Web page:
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Hipramune: a New Adjuvant in Veterinary Vaccines

01 November 2012

Hipra - Suiseng with Hipramune - Experience a new type of immunity!

Recent advances in our understanding of immunology have allowed the detailed study of the immunological properties of adjuvants and the development of new and more potent forms, according to Hipra.


Throughout the history of vaccine development, science has always focused on finding a safe and efficacious immune response. This could already be seen in the early stages of vaccine immunology in the late eighteenth century, from the first tests against smallpox by Edward Jenner (Riedel, 2005) followed by the research of Louis Pasteur in the nineteenth century and up until the present.

The first descriptions of the use of adjuvants dates from the 1920s (Schijns, 2001) and the list of substances with adjuvantal properties has been growing ever since then, alongside technological development in the field of vaccines (formulation of subunits, peptides, nucleic acid fragments, etc.). Modern immunology of the last few decades has opened the door to detailed studies of the immunological properties of these substances and the development of new and more potent adjuvants.

Key Aspects of Immunology

Some of the latest advances in modern immunology are the description of the systems of pathogen recognition receptors (PRR) such as Toll-like receptors (TLR) and the role of dendritic cells in immune response development (Iwasaky et al. 2004).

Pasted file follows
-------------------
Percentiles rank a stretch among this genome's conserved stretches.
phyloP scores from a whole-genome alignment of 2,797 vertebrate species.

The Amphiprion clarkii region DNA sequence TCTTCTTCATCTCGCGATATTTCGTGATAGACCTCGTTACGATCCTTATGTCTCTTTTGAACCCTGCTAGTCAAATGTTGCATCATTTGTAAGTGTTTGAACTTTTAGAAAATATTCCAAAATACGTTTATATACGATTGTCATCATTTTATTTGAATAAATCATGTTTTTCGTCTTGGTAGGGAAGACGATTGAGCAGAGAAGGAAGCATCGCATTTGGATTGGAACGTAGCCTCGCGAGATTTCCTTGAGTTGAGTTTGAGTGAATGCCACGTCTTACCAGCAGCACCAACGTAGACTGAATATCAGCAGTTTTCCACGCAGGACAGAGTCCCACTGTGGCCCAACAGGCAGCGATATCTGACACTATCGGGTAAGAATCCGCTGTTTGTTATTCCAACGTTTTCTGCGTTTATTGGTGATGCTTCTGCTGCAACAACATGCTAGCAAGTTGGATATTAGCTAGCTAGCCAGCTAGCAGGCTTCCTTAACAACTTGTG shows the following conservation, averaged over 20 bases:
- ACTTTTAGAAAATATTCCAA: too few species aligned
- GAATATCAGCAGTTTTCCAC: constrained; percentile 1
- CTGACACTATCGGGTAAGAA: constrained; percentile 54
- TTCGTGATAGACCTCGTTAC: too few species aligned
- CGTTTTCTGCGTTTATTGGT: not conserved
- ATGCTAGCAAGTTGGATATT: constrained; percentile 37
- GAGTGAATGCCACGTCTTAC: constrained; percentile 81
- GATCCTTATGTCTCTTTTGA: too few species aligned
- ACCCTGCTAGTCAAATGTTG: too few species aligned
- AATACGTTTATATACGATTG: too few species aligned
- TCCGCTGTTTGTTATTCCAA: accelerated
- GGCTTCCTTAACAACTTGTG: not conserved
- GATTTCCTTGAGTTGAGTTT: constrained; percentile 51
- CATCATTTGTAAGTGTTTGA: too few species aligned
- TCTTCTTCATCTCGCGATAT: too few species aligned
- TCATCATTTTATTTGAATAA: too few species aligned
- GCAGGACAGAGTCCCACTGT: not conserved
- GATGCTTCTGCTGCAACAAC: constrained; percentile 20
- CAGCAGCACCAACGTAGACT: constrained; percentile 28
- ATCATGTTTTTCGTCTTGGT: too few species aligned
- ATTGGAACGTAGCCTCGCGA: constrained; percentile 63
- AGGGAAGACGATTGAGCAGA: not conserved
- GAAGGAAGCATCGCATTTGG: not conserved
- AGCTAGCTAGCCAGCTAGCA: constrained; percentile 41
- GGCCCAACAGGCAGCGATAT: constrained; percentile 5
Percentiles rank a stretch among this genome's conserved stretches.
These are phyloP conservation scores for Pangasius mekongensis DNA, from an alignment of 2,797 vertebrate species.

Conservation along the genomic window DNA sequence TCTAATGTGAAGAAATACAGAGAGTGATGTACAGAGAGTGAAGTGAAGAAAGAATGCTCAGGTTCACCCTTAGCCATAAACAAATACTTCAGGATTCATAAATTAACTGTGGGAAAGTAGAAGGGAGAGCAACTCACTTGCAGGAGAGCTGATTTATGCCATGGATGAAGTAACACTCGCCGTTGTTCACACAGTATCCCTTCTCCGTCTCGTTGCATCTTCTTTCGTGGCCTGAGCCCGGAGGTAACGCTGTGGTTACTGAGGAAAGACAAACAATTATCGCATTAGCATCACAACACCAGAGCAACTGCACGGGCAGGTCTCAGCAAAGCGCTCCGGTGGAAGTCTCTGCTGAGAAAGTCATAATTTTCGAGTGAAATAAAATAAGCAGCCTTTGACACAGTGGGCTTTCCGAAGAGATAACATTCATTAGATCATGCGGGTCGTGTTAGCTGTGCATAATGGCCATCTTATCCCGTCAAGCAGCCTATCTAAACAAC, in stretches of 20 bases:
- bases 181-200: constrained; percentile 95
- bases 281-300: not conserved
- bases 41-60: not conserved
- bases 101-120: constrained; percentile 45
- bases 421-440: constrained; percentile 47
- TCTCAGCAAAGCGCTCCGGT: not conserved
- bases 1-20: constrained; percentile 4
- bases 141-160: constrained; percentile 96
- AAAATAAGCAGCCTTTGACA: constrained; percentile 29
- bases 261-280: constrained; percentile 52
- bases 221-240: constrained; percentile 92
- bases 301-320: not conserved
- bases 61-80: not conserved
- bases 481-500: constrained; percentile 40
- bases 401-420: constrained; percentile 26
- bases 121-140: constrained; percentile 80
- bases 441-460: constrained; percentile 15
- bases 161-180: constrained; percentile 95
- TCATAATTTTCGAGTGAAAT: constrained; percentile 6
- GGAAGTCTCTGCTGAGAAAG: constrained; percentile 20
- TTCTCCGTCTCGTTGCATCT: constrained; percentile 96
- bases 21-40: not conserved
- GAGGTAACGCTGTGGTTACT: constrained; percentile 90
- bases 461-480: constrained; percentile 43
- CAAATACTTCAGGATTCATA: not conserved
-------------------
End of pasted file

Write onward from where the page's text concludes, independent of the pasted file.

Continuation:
The development of vaccines has taken advantage of these advances to study and develop better adjuvants according to this knowledge. Therefore, the main job adjuvants seem to have is to establish a strong link between the non-specific immune response and specific immune response (Werling et al., 2003, Mazzoni et al., 2004, Garlapati et al., 2008).

In this brief description of the first reactions of the immune response at the inoculation site of the vaccine, let us say the first are the antigen presenting cells (APCs), which are mainly macrophages and dendritic cells (DCs). They are responsible for antigen capture and presentation to the rest of the immune system. The DCs can be found throughout the body in subcutaneous tissue or muscle, when vaccines are given by intramuscular injection and in mucosal tissues for vaccines given orally or through the respiratory tract. Once the antigens have been captured, the APCs will trigger the adaptive immune response.

Traditionally, innate and specific immunity were understood as independent pathways in the immune response. But in reality, both types of responses are very close at least during the first steps in developing an immune response. Thus, we now know that the classical strategies of the innate system for recognising pathogens have a great significance in the specific response generated (Werling et al. 2003). These strategies are based on the recognition of pathogen-associated molecular patterns (PAMPs) by mononuclear cells. Toll-like receptors (TLR) and other PRR systems of mononuclear cells are the main routes of PAMP recognition that these cells use to recognise the presence of the pathogen and stimulate dendritic cell maturation. Finally it has been reported that ginseng can stimulate mononuclear cells by means of TLR-4 (Nayaka et al., 2004).